By Molly Gore
By Lou Bustamante
By Anna Roth
By Anna Roth
By Anna Roth
By Anna Roth
If you hadn't heard about Gracias Madre — you're not plugged in to vegetarian circles, say, or you're past the age of 30 — and you found yourself meandering down Mission Street on a Friday night, chances are you'd be struck by the look of the place and wander inside. Everything you'd spy would be promising. The wrought-iron field of corn that stretches across the entryway. The enclosed patio, with its 10-foot mosaic of the Virgin, arms outstretched to soak in the warmth of the heat lamps. The raw pine tables and multicolored ceramic tiles inside. The cook pinching off balls of masa and pressing them into tortillas, the griddle next to her constantly covered in pale brown rounds. It's rare to find microbrews and mariachi singers in the same room. And when you pick up a menu, you'll notice something even rarer: a Mexican menu free of the sacred presence of pork. And chicken. Egg and sour cream, too.
Gracias Madre opened at the end of December and soon set off my popularity alerts (the exact algorithm is patented, but involves blog spikes and "What have you heard about ... " e-mails from acquaintances). By rights, I should have paid a visit to Gracias Madre a couple of months sooner. I had a few hangups to get over first.
Not the veganism, which, after all, is the largest populist food movement to sweep America since the reign of Dr. Atkins. Every dairy-free, egg-free cupcake that makes it onto the market — and there are a lot these days — gets pounced on by a new model army of Skinny Bitch in the Kitch readers and "hegans" (the Boston Globe's newly coined slang for manly, health-conscious vegans). Restaurant critics ignore vegans under peril of obsolescence.
San Francisco, CA 94110
Region: Mission/ Bernal Heights
No, I had to get past the fact that Gracias Madre is a spinoff of Cafe Gratitude.
In the early days of Matthew and Terces Engelhart's raw-food restaurant, I fell for its rambling 1970s-style decor, its menu of dehydrated-seed "nachos" and dried-tomato and cashew-cheese "pizzas," even the way all the dishes were named "I am [affirmative adjective]." I always walked out feeling like I'd snarfed the contents of a CSA box, counteracting weeks of carnitas tacos and almond croissants. As Cafe Gratitude turned into a chain, though, the prices almost doubled and the affirmation shtick grew wearisome.
When faced by the prospect of Cafe Gratitude, Mexican edition, I was put off by the thought of ordering "Soy intuitivo" tamales and exhortations to "Exprese la gratitud!" from servers who weren't doing much to earn mine. Then veg friends who had stopped going to Gratitude for the same reasons started telling me how much they'd enjoyed their meals at Gracias Madre. They were quick to mention that the Engelharts' beliefs, which a series of investigative reports had revealed to be based on the Landmark Forum philosophy, had disappeared into the background.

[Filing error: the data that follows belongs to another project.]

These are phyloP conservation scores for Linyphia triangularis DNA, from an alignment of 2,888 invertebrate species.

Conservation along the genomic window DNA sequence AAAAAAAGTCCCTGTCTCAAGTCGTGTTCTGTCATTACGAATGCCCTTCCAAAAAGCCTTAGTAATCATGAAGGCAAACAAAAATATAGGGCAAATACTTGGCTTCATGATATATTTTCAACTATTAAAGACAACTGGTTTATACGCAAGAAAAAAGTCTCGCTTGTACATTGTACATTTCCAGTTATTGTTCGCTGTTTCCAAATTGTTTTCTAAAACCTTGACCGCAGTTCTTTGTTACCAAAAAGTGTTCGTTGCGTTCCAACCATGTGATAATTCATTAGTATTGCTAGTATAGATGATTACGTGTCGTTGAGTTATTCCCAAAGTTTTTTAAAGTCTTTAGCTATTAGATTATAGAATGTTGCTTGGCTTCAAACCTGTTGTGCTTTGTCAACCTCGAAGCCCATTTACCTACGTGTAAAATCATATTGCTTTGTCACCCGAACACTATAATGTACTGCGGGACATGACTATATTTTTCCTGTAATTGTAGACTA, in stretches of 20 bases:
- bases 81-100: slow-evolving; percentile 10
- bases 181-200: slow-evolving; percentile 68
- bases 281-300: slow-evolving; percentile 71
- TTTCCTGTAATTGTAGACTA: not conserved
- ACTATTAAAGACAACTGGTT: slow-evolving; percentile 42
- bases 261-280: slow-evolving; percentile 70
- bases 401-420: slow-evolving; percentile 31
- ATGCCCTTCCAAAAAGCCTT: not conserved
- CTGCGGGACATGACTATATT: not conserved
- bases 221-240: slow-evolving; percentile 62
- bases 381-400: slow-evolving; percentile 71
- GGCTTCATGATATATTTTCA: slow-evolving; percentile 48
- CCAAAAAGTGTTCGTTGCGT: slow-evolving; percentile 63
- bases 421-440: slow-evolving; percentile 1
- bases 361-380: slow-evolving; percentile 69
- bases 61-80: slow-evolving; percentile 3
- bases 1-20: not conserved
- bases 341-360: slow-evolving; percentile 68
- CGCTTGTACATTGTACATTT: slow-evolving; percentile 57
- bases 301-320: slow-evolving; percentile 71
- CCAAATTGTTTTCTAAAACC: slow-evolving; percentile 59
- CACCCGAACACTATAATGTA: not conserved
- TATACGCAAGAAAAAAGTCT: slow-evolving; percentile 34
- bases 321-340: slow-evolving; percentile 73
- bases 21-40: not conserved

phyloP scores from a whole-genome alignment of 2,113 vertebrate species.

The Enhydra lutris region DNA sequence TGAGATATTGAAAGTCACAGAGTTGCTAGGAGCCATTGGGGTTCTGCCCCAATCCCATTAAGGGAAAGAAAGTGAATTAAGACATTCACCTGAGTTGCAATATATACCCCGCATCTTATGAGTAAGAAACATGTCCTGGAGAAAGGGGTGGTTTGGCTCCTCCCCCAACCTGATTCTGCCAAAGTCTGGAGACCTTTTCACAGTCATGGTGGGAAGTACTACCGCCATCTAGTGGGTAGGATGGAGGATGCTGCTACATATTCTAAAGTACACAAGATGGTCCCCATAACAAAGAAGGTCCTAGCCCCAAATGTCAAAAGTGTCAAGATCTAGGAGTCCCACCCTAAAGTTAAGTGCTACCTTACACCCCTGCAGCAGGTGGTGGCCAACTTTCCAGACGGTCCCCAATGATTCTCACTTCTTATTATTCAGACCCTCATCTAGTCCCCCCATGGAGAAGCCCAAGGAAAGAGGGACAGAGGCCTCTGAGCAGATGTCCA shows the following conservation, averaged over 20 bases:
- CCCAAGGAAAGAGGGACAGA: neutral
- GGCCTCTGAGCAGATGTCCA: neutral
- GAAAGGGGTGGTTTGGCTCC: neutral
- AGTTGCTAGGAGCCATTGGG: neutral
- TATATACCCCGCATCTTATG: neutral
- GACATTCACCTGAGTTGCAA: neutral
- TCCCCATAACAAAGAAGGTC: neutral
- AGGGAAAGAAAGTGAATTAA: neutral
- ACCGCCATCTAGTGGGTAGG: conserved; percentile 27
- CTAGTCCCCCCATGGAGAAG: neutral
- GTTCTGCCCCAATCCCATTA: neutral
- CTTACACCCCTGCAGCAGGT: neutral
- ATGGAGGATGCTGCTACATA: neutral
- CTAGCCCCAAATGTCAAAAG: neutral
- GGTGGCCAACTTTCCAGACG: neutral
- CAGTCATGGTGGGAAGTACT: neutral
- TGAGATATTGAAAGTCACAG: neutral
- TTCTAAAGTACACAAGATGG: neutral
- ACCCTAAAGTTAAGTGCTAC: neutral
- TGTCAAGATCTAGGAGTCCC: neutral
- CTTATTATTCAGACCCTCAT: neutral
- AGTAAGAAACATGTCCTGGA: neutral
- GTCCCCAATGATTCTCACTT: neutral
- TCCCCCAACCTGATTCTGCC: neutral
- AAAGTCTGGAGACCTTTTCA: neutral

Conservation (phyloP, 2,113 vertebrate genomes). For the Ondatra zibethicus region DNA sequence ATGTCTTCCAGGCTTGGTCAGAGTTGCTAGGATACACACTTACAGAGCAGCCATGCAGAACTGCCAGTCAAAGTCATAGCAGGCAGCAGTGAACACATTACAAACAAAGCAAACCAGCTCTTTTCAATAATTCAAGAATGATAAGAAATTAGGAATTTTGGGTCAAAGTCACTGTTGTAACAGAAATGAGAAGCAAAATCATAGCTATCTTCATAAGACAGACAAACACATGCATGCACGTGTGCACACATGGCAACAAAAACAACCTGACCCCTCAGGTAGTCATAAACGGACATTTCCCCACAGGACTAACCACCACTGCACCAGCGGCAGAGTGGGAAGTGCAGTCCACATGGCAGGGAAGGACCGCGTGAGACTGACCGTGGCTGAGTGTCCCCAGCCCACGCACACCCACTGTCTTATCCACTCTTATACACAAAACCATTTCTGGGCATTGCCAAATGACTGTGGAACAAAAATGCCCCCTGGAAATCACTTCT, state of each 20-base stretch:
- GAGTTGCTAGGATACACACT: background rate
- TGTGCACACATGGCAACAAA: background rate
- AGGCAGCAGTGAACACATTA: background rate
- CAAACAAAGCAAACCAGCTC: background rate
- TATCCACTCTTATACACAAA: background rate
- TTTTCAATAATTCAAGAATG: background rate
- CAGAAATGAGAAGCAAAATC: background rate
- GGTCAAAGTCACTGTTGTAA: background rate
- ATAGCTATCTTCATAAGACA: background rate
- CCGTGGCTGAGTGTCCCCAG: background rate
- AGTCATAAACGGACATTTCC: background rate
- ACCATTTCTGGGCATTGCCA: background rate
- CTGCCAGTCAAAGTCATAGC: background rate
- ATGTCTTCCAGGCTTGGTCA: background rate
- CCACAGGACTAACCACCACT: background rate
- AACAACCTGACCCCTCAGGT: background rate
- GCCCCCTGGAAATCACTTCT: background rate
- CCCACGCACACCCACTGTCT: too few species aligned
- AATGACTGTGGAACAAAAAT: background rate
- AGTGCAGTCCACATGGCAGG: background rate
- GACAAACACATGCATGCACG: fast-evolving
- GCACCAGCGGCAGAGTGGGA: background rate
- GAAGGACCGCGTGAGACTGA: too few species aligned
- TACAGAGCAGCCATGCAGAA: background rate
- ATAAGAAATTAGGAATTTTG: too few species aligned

So I made an exploratory trip. Then went back. After three visits, I wouldn't call myself a lover, but I get the Madre love. Gracias Madre fills a niche — affordable, healthful vegan Mexican food made with organic, local ingredients — and does it fairly well. The inconsistencies that occur have everything to do with seasoning, or the season itself, and little to do with the cooks' vision of what vegan Mexican food should taste like.
The Engelharts and their cooks have put together a short, interlocking menu that is currently centered on the vegetables of late winter and early spring, such as kale, squash, mushrooms, and asparagus. This quartet is stuffed into the enchiladas and tamales, folded into the tacos, and presented as sides. Many of the ingredients, the menu claims, come from the owners' Biodynamic Be Love garden in Pleasant Valley. Reassuringly for us Gratitude ex-fans, the dishes have straightforward names, and the waiters, all lovely, practice without preaching. Oh, and if you're worried about the whole price-per-pound-gained ratio, don't: I rolled out stuffed every time.
The taco plate ($11) presented a vegetable sampler — sweet roasted butternut squash, garlicky sautéed mushrooms whose juices concentrated as they cooked down, grilled asparagus dusted with cumin — each on its own tortilla and decorated with a tart squiggle of cashew crema. The tacos came with well-seasoned refried black beans and a heap of escabeche, searingly vinegared carrots, onions, and cauliflower. And what tortillas! They were made from a nutty, dark-skinned heirloom corn that made the masa look like it was heavily seasoned with black pepper. On one visit, I ordered a scoop of guacamole ($6), perhaps the only item on the menu that didn't require veganification, just to work my way through a basket of the warm, soft rounds.
For the quesadillas ($8), one of the restaurant's best dishes, just-pressed tortilla dough was folded around creamy, roasted butternut squash; caramelized onions; and cashew cheese. (The tangy "cheese," which is made of soaked raw cashews whizzed up into a loose white sauce, appears in 90 percent of the dishes. Tasting more like sour cream than cheddar, the innocuous purée adds a light, tart note and some richness to everything it coats.) The quesadillas were pan-fried until the shells crisped, then slathered over in a deep, toasty pumpkin-seed sauce.